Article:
attacks, noting that you’d be more likely to die from a bathtub fall.

Every weekday, get thought-provoking commentary from Op-Ed columnists, 
the Times editorial board and contributing writers from around the world.

He was dismissive of Bernie Sanders and his voters, treating Sanders as 
a fairy tale, just as Bill Clinton treated him in 2008 when he was a 
senator with little record but with an army of passionate supporters who 
wanted to upend moldy politics.

Nudging Sanders and Joe Biden toward the exit, Obama was the ultimate 
establishmentarian. As he told the Rutgers student paper in May, “We 
have to make incremental changes where we can, and every once in a while 
you’ll get a breakthrough and make the kind of big changes that are 
necessary.”

The man who swept into the White House in a boisterous rebellion was 
dismissive of the boisterous rebellions in both the Democratic and 
Republican Parties. He insisted that an incrementalist and fellow Ivy 
League East Coast cerebral elitist who hangs out with celebrities would 
be best to save his legacy.

Even Michelle, who understands the importance of the visceral in 
politics better than her husband and who said in 2007 that the bid to 
usurp Hillary was about “our souls,” tamped down hope. “Remember, it’s 
not about voting for the perfect candidate,” she told a crowd at La 
Salle University. “There is no such person.”

The leaked John Podesta emails showed how deluded the campaign was about 
the insurgent mood of the voters.

In January 2015, Hillary’s communications director, Jennifer Palmieri, 
advised Podesta: “Make a virtue of her longevity. Embrace all the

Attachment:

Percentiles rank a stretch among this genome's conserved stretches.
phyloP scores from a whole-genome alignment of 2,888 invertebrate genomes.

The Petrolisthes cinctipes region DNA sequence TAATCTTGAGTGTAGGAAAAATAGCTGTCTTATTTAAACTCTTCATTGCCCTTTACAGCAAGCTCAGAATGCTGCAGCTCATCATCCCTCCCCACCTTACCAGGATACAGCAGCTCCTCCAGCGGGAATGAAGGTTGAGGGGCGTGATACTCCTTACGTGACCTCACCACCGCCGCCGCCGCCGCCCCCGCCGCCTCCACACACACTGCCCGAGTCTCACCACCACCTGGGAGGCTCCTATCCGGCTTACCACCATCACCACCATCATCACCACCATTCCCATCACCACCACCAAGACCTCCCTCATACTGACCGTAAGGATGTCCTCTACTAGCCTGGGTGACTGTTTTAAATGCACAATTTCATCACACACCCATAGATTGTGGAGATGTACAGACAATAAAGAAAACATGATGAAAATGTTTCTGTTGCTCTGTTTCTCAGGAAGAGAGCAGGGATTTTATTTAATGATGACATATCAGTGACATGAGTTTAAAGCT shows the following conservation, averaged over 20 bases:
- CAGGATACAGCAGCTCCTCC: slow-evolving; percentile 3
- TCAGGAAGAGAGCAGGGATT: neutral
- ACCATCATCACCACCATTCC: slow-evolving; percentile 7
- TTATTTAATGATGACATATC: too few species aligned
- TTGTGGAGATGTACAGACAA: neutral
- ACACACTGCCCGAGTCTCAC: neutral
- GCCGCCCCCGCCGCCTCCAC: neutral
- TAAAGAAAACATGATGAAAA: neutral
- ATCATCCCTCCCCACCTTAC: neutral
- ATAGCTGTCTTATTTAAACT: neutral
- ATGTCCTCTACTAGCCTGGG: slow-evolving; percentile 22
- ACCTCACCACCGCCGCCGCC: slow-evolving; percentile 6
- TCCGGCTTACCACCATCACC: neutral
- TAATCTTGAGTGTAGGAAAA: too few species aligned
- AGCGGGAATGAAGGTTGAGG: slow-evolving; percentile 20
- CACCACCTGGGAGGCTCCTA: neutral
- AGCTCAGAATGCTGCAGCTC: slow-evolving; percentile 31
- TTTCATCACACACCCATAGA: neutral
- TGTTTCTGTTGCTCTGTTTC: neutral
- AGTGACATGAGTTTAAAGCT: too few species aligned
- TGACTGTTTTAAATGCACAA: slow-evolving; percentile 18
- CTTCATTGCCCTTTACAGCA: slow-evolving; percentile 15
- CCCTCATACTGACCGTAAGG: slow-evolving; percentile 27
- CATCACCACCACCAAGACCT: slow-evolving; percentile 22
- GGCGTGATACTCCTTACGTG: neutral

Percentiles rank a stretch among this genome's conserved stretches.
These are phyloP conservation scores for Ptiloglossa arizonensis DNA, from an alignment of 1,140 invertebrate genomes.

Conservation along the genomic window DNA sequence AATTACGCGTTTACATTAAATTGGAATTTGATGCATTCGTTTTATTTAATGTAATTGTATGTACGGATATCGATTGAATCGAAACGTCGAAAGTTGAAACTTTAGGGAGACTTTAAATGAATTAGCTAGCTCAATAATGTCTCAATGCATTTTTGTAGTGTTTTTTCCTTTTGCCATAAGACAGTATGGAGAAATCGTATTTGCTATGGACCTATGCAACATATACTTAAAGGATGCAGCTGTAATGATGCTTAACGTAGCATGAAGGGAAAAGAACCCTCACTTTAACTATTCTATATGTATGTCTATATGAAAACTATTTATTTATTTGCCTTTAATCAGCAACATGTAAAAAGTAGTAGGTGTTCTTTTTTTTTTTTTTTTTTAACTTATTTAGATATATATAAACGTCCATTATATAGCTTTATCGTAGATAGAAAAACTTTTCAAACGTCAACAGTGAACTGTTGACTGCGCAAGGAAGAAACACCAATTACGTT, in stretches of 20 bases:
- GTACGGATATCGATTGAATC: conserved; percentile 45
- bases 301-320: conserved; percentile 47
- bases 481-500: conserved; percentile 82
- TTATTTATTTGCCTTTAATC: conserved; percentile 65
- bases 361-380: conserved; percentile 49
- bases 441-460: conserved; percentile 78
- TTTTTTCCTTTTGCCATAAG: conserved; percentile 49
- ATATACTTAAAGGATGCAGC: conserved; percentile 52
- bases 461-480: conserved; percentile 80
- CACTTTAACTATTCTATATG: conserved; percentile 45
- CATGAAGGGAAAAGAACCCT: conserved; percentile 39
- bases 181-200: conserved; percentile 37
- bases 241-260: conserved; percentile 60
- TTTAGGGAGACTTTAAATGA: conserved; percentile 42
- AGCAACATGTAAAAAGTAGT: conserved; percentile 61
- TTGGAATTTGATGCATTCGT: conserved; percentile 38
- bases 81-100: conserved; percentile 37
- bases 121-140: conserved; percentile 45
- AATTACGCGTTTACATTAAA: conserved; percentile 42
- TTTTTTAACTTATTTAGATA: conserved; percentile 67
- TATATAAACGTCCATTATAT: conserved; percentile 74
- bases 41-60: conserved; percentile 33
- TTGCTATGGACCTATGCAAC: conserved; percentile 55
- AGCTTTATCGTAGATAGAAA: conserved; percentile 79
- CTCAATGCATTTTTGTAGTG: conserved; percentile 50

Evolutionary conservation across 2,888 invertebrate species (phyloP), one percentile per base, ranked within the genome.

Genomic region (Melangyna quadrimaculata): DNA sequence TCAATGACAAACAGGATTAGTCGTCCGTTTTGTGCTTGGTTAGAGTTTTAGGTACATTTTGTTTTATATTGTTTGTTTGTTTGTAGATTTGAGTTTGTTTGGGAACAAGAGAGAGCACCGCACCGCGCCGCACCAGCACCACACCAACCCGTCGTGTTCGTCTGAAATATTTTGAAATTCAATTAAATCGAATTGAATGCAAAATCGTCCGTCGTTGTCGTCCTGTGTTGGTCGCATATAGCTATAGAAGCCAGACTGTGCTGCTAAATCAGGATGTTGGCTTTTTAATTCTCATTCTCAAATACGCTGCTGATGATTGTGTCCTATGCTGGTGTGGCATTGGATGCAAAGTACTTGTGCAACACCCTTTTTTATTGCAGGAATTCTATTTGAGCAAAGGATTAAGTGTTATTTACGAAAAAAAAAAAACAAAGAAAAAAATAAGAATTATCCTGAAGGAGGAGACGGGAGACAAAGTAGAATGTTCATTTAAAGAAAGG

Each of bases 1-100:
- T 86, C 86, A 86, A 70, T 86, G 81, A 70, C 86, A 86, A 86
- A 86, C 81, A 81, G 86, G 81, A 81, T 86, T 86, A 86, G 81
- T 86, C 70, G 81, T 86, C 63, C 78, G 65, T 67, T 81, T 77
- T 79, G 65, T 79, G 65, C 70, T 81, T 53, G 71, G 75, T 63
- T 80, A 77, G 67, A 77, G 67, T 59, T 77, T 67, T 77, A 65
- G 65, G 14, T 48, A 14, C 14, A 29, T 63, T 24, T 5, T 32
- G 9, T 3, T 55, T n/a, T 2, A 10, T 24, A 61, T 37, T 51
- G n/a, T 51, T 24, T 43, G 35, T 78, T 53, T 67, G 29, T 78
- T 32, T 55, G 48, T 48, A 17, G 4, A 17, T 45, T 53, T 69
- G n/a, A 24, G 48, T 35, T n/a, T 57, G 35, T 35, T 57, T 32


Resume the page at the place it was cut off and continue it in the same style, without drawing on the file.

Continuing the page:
Clinton-ness — the forty years in politics, the decades on the national 
stage.”

As late as February, Hillary’s chief strategist, Joel Benenson, was 
fretting that the candidate had no vision or message compared to 
Sanders: “Do we have any sense from her what she believes or wants her 
core message to be?”

As she cuddled up to Wall Street, Hillary forgot about the forgotten man 
— and woman. Bill complained in meetings that campaign manager Robby 
Mook was ignoring white working-class voters, according to Politico, but 
his concern was waved off as the plea of “a talented but aging 
politician who simply refused to accept the new Democratic map.”

They should have listened. Bill ousted the first President Bush by 
focusing on “you” rather than “I,” what the voters wanted. Hillary’s 
campaign message boiled down to “It’s my turn, dammit.”

President Obama, trying to hoist Hillary over the finish line, offered a 
solipsistic message, saying it would be “a personal insult” if 
African-Americans did not vote for Hillary, and an accusatory message, 
suggesting that sexism was stopping men from voting for Hillary.

In September, Hillary stumbled when she dismissed half of Trump 
supporters as a “basket of deplorables.” Tellingly, the snooty remarks 
were made at a high-dollar fund-raiser hosted by Barbra Streisand and 
other sparklies at Cipriani Wall Street.

Hillary should have spent less time collecting money on Wall Street and 
more time collecting votes in Wisconsin.